Deal keeps F-22 alive; Lockheed Martin jet gets funding, but more tests required; 'Pause' in production; House-Senate panel compromise provides $2.5 billion for fighter


WASHINGTON -- There will be no combat-ready F-22 fighter planes produced next year, but the Pentagon can buy up to six test versions of the jet under a compromise military spending plan that House and Senate negotiators agreed to last night.

The plan both saves the Lockheed Martin-built aircraft from a proposed cut that supporters said would kill it and requires the contractor to test the complex plane more thoroughly before the Pentagon commits to buying it.

A House-Senate conference committee produced the plan as part of a $267.7 billion defense spending package for next year. The bill, which could be acted on by the House of Representatives as soon as today, includes about $2.5 billion for the Lockheed Martin-built F-22.

That is less than the $3 billion full funding that the Senate had approved for buying six of the combat planes next year, but more than the $1.2 billion the House allotted in a move to cut the program.

The compromise allowed both sides to claim satisfaction. The key points:

None of the restored money is for production of combat-ready planes next year. The plan includes $1 billion in extra research and development money that can be used to buy "up to" six test planes. Of that, $277 million is a down payment on 10 production planes that could be bought in 2001.

An additional $300 million will be set aside to cover penalties, in case any contracts have to be terminated.

New language in the bill forbids building combat planes in 2001 until flight testing validates the software for the F-22's sophisticated electronics gear. There are more than 1 million lines of computer code involved.

"I'm very pleased with the results," said Rep. Jerry Lewis, a California Republican, who provoked furious lobbying over the summer by the Air Force and Lockheed Martin with his surprisingly successful effort to get the House to cut the F-22 funding.

Lewis said he wanted to achieve "a pause" in the F-22 effort to get the Air Force to rethink whether the $62.7 billion program is necessary in the post-Cold War world, when two other fighter planes also are in the works. He also wanted to force the Pentagon to conduct more testing before committing to production. He said last night that the compromise spending plan would accomplish both aims.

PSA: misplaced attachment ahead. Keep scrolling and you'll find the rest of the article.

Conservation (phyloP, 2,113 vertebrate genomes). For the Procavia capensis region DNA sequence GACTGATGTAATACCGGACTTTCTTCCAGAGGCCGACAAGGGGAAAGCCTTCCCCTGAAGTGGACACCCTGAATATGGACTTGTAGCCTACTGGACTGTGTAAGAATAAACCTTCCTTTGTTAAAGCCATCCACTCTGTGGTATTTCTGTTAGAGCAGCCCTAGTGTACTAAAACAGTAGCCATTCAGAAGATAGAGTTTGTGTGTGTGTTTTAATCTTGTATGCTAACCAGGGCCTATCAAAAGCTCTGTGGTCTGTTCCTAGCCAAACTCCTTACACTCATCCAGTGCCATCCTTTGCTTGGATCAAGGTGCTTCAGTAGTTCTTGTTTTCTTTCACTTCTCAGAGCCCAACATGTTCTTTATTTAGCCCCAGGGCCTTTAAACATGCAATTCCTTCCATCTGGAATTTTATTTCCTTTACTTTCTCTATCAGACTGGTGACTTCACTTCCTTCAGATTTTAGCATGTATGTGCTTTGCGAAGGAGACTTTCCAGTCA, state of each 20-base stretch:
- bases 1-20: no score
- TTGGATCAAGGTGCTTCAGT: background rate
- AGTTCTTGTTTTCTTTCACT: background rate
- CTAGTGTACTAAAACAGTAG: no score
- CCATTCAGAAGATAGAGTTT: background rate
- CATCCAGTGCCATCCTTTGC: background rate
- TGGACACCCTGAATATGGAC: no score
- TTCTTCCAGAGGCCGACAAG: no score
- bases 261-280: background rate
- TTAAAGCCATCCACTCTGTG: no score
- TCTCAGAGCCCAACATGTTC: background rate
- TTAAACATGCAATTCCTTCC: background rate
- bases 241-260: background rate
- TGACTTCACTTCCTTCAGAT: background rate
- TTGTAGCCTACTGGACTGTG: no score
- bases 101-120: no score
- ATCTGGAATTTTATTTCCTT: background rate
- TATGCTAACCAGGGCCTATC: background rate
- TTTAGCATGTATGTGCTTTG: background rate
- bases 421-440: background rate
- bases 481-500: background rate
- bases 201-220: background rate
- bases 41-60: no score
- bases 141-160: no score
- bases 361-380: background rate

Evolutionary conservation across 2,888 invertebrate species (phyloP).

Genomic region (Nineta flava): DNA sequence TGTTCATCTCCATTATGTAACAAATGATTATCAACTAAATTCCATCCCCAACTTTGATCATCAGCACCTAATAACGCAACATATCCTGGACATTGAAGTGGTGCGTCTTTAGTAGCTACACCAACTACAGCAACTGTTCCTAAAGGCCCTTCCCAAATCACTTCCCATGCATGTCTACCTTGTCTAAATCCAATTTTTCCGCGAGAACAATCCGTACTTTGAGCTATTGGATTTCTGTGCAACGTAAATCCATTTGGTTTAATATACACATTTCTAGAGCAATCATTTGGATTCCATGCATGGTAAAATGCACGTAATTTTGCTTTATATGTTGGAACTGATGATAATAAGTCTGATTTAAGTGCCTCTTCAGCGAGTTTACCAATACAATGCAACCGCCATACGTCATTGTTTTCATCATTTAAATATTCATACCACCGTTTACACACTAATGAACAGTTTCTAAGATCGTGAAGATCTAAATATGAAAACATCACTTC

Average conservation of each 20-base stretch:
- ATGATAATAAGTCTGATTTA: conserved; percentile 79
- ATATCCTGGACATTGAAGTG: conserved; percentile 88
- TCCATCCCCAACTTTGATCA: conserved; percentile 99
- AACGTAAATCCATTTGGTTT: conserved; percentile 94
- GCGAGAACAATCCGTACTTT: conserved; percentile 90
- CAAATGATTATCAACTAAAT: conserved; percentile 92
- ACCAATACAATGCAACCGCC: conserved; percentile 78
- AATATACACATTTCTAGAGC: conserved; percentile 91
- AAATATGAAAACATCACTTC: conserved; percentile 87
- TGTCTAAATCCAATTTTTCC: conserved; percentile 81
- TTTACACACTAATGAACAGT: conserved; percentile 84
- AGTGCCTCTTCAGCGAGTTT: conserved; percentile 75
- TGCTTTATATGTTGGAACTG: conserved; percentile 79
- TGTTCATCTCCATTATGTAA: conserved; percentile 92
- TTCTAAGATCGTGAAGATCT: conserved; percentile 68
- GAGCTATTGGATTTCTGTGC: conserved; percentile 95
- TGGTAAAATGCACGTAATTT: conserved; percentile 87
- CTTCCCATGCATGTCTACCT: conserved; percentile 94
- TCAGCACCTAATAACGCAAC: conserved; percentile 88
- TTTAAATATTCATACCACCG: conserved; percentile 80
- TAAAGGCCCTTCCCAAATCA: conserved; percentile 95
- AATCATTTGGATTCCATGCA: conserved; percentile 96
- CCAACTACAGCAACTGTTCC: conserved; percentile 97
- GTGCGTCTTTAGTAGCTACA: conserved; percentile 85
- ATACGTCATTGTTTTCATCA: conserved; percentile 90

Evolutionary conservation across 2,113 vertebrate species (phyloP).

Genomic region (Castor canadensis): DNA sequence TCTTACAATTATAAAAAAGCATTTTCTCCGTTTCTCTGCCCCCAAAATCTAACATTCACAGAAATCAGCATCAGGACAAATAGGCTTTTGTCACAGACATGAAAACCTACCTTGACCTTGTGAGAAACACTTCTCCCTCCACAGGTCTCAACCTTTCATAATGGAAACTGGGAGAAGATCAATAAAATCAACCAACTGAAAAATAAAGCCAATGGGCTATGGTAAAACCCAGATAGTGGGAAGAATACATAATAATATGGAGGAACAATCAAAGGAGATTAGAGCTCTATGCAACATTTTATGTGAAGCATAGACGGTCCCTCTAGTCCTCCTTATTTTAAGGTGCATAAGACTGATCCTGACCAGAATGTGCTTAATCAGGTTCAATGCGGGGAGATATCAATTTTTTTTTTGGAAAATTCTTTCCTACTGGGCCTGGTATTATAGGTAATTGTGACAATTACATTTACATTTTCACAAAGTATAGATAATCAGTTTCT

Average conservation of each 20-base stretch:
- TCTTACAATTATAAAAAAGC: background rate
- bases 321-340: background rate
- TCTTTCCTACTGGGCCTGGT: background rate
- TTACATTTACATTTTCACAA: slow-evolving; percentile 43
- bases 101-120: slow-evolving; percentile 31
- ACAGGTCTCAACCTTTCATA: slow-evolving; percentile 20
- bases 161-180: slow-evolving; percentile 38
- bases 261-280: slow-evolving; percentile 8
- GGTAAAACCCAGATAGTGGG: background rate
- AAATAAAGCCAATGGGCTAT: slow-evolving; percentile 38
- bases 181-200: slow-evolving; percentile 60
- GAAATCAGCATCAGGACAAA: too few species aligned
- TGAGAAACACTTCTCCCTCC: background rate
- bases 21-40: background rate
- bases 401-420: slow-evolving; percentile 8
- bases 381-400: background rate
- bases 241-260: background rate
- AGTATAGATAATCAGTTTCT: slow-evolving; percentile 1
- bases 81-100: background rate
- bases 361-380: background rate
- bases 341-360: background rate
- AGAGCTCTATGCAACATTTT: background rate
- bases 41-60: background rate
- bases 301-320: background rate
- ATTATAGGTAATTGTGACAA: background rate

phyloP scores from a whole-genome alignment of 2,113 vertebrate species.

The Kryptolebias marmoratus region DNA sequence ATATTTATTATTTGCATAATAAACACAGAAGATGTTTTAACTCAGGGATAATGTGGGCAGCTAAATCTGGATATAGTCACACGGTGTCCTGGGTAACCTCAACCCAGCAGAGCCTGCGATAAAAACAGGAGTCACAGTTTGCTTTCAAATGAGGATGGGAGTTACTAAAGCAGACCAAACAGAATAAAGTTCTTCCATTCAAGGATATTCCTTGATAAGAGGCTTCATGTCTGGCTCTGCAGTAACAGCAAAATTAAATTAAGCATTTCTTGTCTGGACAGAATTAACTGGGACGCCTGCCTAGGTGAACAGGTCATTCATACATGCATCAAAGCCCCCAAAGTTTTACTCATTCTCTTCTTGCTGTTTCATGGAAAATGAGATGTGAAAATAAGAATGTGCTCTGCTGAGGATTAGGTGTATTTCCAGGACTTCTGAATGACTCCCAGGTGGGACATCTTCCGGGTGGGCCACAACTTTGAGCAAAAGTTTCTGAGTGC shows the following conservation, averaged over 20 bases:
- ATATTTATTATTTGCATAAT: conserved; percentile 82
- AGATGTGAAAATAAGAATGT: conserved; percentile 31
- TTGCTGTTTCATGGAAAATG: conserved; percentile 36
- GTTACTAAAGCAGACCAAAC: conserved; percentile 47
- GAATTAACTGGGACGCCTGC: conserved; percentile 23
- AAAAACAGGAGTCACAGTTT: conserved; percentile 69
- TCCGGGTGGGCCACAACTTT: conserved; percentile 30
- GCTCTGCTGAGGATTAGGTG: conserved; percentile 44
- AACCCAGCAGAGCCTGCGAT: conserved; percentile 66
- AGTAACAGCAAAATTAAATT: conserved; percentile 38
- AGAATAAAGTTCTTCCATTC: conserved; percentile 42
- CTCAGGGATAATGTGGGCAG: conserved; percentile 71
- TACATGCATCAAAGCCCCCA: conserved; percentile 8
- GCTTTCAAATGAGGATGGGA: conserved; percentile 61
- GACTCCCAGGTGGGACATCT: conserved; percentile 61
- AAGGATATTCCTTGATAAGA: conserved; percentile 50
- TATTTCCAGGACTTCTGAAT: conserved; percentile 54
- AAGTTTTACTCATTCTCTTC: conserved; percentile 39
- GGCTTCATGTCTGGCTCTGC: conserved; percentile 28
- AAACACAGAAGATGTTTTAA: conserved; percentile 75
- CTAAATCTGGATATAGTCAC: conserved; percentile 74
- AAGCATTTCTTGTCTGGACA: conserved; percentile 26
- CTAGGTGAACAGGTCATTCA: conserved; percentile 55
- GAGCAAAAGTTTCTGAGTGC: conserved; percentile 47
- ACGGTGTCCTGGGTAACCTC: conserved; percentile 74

"There's little doubt that the Air Force is looking toward the House and Senate in a different way than they might have been a year ago," Lewis said.

Sen. Ted Stevens, an Alaska Republican who used his position as chairman of the Senate Appropriations Committee to wage an aggressive campaign to restore funding to the program, said he, too, was pleased with the results.

"I'm satisfied that the F-22 funding is enough to keep it going," he said.

Stevens, who by last week was refusing to meet with House conferees out of frustration over the F-22 issue, conceded that the scuffle over the program had been productive.

"They made a very good point, that is, that managers and those of us who support weapons systems can't be overconfident. I'm delighted we had this go-round, and I think the F-22 is a stronger [program] because of it," he said.

Stevens said the F-22 will face a congressional challenge every year unless it performs well in testing.

The senator said he would meet today with Air Force and Lockheed Martin officials to go over the new funding plan. It was unclear what impact the agreement would have on existing F-22 business contracts.

The Air Force and contractors had warned that anything short of full funding for six planes would nullify a contract the Pentagon signed last year for building the first two aircraft, disrupt hundreds of subcontracts and essentially destroy the program.

While the new spending plan includes $300 million to cover such problems, both House and Senate negotiators said they were confident that the program could remain on track.

Last year's contract committed Lockheed Martin to a certain price for the first production planes so long as the Pentagon bought six more planes, and sources have suggested that it should not matter whether those next planes are bought with production or research money.

"Air Force people tell me it should be able to go forward," Stevens said. "It must go forward. We cannot afford renegotiation of the contract at this time."

The price of the program also should not rise because of the new plan, he said.

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